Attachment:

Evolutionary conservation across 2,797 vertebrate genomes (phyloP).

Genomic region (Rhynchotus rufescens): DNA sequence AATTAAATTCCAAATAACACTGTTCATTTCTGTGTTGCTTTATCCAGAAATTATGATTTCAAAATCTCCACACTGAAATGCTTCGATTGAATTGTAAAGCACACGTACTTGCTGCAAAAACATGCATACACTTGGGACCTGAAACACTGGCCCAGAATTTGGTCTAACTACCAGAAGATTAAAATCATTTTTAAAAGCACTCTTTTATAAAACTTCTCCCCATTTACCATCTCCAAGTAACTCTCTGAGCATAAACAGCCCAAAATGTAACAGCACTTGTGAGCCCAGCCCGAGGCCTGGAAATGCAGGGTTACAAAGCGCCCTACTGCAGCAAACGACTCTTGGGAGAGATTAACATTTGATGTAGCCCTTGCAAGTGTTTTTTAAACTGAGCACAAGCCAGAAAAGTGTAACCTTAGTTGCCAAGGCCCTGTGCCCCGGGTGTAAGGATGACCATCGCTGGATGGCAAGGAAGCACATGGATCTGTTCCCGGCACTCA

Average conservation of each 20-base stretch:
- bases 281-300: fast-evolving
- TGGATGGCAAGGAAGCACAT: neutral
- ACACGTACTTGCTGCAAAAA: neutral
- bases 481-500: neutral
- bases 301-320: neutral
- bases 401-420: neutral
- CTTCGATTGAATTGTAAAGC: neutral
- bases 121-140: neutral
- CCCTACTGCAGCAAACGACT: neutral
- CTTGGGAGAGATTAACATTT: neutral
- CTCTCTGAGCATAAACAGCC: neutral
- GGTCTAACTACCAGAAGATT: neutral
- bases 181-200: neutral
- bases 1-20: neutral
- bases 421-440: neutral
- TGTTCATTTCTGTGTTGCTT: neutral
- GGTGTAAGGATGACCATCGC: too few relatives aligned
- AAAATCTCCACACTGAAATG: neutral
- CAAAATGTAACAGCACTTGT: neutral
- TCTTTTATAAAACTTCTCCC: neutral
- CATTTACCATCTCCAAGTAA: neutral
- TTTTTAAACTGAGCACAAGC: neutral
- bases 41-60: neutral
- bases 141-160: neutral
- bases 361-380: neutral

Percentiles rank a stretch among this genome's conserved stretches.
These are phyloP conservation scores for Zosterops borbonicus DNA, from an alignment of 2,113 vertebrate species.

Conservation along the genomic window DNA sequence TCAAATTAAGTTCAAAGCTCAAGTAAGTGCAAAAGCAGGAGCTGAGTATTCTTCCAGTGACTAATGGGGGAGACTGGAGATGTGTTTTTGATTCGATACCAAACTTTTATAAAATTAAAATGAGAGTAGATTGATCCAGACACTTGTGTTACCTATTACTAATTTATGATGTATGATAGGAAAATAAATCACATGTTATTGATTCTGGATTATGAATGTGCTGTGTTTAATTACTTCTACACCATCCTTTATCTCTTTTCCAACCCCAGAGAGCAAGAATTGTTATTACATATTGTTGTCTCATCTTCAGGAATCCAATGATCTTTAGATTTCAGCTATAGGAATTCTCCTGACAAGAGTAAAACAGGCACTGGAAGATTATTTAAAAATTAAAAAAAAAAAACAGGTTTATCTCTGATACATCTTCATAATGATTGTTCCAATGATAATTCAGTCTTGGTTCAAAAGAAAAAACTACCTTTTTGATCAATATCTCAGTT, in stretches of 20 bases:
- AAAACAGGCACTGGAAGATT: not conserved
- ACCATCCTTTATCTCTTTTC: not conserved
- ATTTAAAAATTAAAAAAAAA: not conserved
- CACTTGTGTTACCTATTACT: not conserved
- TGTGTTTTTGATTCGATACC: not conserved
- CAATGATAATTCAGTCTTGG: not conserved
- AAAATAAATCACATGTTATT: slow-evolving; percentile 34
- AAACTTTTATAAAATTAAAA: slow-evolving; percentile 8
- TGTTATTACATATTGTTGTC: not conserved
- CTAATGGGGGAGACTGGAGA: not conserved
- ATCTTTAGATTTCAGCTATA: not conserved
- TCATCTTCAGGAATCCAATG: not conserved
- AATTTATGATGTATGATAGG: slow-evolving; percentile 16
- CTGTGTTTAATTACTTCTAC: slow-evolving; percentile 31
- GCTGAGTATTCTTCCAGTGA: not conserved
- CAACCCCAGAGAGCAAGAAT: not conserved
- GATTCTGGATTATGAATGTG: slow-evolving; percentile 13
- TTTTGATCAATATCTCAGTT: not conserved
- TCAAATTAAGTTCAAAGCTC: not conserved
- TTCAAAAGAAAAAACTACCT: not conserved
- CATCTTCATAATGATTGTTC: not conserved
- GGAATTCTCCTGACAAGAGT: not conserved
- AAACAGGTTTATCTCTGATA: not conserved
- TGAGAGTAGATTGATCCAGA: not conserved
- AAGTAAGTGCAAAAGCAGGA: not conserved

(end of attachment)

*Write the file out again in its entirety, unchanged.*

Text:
Evolutionary conservation across 2,797 vertebrate genomes (phyloP).

Genomic region (Rhynchotus rufescens): DNA sequence AATTAAATTCCAAATAACACTGTTCATTTCTGTGTTGCTTTATCCAGAAATTATGATTTCAAAATCTCCACACTGAAATGCTTCGATTGAATTGTAAAGCACACGTACTTGCTGCAAAAACATGCATACACTTGGGACCTGAAACACTGGCCCAGAATTTGGTCTAACTACCAGAAGATTAAAATCATTTTTAAAAGCACTCTTTTATAAAACTTCTCCCCATTTACCATCTCCAAGTAACTCTCTGAGCATAAACAGCCCAAAATGTAACAGCACTTGTGAGCCCAGCCCGAGGCCTGGAAATGCAGGGTTACAAAGCGCCCTACTGCAGCAAACGACTCTTGGGAGAGATTAACATTTGATGTAGCCCTTGCAAGTGTTTTTTAAACTGAGCACAAGCCAGAAAAGTGTAACCTTAGTTGCCAAGGCCCTGTGCCCCGGGTGTAAGGATGACCATCGCTGGATGGCAAGGAAGCACATGGATCTGTTCCCGGCACTCA

Average conservation of each 20-base stretch:
- bases 281-300: fast-evolving
- TGGATGGCAAGGAAGCACAT: neutral
- ACACGTACTTGCTGCAAAAA: neutral
- bases 481-500: neutral
- bases 301-320: neutral
- bases 401-420: neutral
- CTTCGATTGAATTGTAAAGC: neutral
- bases 121-140: neutral
- CCCTACTGCAGCAAACGACT: neutral
- CTTGGGAGAGATTAACATTT: neutral
- CTCTCTGAGCATAAACAGCC: neutral
- GGTCTAACTACCAGAAGATT: neutral
- bases 181-200: neutral
- bases 1-20: neutral
- bases 421-440: neutral
- TGTTCATTTCTGTGTTGCTT: neutral
- GGTGTAAGGATGACCATCGC: too few relatives aligned
- AAAATCTCCACACTGAAATG: neutral
- CAAAATGTAACAGCACTTGT: neutral
- TCTTTTATAAAACTTCTCCC: neutral
- CATTTACCATCTCCAAGTAA: neutral
- TTTTTAAACTGAGCACAAGC: neutral
- bases 41-60: neutral
- bases 141-160: neutral
- bases 361-380: neutral

Percentiles rank a stretch among this genome's conserved stretches.
These are phyloP conservation scores for Zosterops borbonicus DNA, from an alignment of 2,113 vertebrate species.

Conservation along the genomic window DNA sequence TCAAATTAAGTTCAAAGCTCAAGTAAGTGCAAAAGCAGGAGCTGAGTATTCTTCCAGTGACTAATGGGGGAGACTGGAGATGTGTTTTTGATTCGATACCAAACTTTTATAAAATTAAAATGAGAGTAGATTGATCCAGACACTTGTGTTACCTATTACTAATTTATGATGTATGATAGGAAAATAAATCACATGTTATTGATTCTGGATTATGAATGTGCTGTGTTTAATTACTTCTACACCATCCTTTATCTCTTTTCCAACCCCAGAGAGCAAGAATTGTTATTACATATTGTTGTCTCATCTTCAGGAATCCAATGATCTTTAGATTTCAGCTATAGGAATTCTCCTGACAAGAGTAAAACAGGCACTGGAAGATTATTTAAAAATTAAAAAAAAAAAACAGGTTTATCTCTGATACATCTTCATAATGATTGTTCCAATGATAATTCAGTCTTGGTTCAAAAGAAAAAACTACCTTTTTGATCAATATCTCAGTT, in stretches of 20 bases:
- AAAACAGGCACTGGAAGATT: not conserved
- ACCATCCTTTATCTCTTTTC: not conserved
- ATTTAAAAATTAAAAAAAAA: not conserved
- CACTTGTGTTACCTATTACT: not conserved
- TGTGTTTTTGATTCGATACC: not conserved
- CAATGATAATTCAGTCTTGG: not conserved
- AAAATAAATCACATGTTATT: slow-evolving; percentile 34
- AAACTTTTATAAAATTAAAA: slow-evolving; percentile 8
- TGTTATTACATATTGTTGTC: not conserved
- CTAATGGGGGAGACTGGAGA: not conserved
- ATCTTTAGATTTCAGCTATA: not conserved
- TCATCTTCAGGAATCCAATG: not conserved
- AATTTATGATGTATGATAGG: slow-evolving; percentile 16
- CTGTGTTTAATTACTTCTAC: slow-evolving; percentile 31
- GCTGAGTATTCTTCCAGTGA: not conserved
- CAACCCCAGAGAGCAAGAAT: not conserved
- GATTCTGGATTATGAATGTG: slow-evolving; percentile 13
- TTTTGATCAATATCTCAGTT: not conserved
- TCAAATTAAGTTCAAAGCTC: not conserved
- TTCAAAAGAAAAAACTACCT: not conserved
- CATCTTCATAATGATTGTTC: not conserved
- GGAATTCTCCTGACAAGAGT: not conserved
- AAACAGGTTTATCTCTGATA: not conserved
- TGAGAGTAGATTGATCCAGA: not conserved
- AAGTAAGTGCAAAAGCAGGA: not conserved